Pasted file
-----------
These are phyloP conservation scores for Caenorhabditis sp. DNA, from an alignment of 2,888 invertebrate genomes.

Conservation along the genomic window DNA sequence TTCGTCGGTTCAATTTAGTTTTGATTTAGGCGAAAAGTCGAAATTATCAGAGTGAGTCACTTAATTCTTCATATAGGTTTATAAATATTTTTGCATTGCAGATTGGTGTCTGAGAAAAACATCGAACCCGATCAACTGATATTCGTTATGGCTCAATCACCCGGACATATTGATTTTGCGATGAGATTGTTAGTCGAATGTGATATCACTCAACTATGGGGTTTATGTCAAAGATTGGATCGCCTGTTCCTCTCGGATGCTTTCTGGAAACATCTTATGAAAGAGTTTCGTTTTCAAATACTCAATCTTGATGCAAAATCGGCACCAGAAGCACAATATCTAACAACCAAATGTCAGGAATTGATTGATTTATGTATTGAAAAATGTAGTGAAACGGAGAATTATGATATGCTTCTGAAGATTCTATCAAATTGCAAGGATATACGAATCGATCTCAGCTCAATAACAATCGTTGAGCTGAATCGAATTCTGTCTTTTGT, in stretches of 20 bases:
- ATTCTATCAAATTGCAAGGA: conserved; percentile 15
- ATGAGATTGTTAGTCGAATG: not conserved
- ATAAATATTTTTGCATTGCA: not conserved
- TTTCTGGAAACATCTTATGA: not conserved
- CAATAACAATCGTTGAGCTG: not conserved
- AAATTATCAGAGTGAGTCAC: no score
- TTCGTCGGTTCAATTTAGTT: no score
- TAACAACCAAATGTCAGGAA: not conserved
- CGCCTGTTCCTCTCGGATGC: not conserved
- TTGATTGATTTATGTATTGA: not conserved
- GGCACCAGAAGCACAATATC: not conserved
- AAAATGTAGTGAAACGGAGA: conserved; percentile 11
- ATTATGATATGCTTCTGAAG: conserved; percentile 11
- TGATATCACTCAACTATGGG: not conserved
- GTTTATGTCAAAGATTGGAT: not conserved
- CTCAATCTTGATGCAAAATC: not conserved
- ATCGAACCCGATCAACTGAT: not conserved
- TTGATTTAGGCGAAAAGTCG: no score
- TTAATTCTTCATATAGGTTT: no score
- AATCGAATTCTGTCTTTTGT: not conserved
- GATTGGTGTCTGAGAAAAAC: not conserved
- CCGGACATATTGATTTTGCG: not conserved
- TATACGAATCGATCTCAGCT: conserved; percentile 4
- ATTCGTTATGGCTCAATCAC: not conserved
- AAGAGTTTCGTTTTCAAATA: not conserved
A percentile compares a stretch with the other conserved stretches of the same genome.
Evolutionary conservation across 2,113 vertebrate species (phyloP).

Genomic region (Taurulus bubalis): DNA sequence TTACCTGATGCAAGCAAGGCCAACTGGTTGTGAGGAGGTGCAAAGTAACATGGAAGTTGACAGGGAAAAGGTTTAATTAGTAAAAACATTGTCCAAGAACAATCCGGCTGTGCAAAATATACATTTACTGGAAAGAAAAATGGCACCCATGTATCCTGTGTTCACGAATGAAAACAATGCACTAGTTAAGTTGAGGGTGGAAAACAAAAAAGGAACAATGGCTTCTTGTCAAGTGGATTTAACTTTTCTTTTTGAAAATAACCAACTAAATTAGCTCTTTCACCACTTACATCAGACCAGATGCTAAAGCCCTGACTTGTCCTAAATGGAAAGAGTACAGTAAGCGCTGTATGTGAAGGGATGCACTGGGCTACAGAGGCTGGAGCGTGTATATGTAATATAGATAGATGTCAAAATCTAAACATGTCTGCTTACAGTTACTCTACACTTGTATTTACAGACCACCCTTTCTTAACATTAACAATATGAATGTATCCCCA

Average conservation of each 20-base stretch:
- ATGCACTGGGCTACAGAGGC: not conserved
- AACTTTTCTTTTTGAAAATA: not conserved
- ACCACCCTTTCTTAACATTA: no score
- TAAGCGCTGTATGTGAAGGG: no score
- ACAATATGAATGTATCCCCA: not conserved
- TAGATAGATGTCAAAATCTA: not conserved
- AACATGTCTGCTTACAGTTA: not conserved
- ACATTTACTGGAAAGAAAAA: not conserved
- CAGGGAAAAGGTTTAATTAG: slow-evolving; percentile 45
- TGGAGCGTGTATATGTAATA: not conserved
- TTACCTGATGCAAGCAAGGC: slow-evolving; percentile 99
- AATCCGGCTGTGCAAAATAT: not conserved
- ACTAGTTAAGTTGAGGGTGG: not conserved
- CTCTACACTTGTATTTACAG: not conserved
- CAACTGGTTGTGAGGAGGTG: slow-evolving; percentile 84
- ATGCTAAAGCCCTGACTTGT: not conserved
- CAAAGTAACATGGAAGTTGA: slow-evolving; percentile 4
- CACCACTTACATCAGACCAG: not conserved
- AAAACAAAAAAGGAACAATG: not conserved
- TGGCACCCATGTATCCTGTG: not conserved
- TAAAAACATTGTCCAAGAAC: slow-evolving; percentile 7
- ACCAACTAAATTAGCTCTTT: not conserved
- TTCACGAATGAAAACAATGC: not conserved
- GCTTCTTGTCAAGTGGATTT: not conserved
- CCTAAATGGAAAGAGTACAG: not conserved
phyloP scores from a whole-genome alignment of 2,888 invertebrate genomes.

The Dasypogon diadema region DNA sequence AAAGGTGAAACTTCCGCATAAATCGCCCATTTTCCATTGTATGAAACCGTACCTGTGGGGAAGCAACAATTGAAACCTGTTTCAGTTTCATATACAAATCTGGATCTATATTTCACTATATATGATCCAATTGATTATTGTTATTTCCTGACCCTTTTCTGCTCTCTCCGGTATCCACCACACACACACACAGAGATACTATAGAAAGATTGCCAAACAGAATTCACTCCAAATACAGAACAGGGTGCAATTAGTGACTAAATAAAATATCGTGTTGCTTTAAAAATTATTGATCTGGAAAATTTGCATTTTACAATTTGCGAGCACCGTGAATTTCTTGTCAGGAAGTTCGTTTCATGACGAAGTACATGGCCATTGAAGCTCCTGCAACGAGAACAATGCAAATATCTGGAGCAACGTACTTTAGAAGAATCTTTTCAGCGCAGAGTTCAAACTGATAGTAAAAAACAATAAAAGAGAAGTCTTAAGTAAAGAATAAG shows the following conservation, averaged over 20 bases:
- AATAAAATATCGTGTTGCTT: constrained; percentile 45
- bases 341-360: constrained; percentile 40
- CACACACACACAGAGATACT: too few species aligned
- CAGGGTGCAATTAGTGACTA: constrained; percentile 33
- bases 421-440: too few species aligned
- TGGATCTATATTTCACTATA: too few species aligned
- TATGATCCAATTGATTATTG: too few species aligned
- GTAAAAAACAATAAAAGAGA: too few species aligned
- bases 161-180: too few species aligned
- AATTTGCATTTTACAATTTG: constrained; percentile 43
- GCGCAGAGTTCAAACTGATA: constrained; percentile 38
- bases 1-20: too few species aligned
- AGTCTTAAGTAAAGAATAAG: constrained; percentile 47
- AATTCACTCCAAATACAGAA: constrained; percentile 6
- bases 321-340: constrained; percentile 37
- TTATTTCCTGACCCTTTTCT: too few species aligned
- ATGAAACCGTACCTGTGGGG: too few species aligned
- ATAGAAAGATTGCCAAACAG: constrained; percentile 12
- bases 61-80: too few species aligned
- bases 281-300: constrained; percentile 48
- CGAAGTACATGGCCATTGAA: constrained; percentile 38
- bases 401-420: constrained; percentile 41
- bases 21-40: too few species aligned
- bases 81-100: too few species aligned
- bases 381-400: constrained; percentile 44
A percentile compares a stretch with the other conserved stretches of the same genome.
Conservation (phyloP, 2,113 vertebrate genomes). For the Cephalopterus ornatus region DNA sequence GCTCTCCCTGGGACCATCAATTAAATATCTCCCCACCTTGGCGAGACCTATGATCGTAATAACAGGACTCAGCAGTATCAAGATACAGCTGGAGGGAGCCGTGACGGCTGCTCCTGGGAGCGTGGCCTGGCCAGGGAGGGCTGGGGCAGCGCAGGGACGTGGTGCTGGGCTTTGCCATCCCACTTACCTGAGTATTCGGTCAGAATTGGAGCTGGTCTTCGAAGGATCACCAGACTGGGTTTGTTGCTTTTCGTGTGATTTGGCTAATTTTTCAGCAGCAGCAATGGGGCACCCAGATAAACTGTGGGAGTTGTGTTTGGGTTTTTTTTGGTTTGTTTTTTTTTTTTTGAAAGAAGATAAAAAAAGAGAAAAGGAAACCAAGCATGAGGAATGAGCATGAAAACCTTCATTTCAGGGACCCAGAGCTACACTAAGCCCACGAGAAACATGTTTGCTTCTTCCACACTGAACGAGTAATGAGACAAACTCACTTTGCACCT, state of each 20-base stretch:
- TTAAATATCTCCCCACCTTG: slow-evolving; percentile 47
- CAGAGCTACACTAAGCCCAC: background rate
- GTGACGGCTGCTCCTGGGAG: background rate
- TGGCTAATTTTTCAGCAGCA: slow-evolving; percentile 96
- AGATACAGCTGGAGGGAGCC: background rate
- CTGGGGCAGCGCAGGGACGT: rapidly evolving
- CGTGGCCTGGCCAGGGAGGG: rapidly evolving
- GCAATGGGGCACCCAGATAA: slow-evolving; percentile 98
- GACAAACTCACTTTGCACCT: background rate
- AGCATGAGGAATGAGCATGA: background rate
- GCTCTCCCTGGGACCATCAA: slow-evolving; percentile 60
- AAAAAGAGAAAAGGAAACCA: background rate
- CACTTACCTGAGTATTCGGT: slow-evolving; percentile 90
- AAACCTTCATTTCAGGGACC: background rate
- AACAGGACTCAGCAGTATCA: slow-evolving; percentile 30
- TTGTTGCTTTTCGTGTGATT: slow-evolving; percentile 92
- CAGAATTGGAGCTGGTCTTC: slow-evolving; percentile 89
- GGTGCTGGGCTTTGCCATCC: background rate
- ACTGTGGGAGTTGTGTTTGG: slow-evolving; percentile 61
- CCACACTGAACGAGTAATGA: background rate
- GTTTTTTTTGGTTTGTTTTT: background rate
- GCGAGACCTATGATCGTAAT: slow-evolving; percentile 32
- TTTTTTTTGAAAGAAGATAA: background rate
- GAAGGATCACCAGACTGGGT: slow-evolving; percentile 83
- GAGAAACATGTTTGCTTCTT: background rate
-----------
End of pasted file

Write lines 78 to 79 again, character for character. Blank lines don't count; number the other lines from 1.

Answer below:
- bases 281-300: constrained; percentile 48
- CGAAGTACATGGCCATTGAA: constrained; percentile 38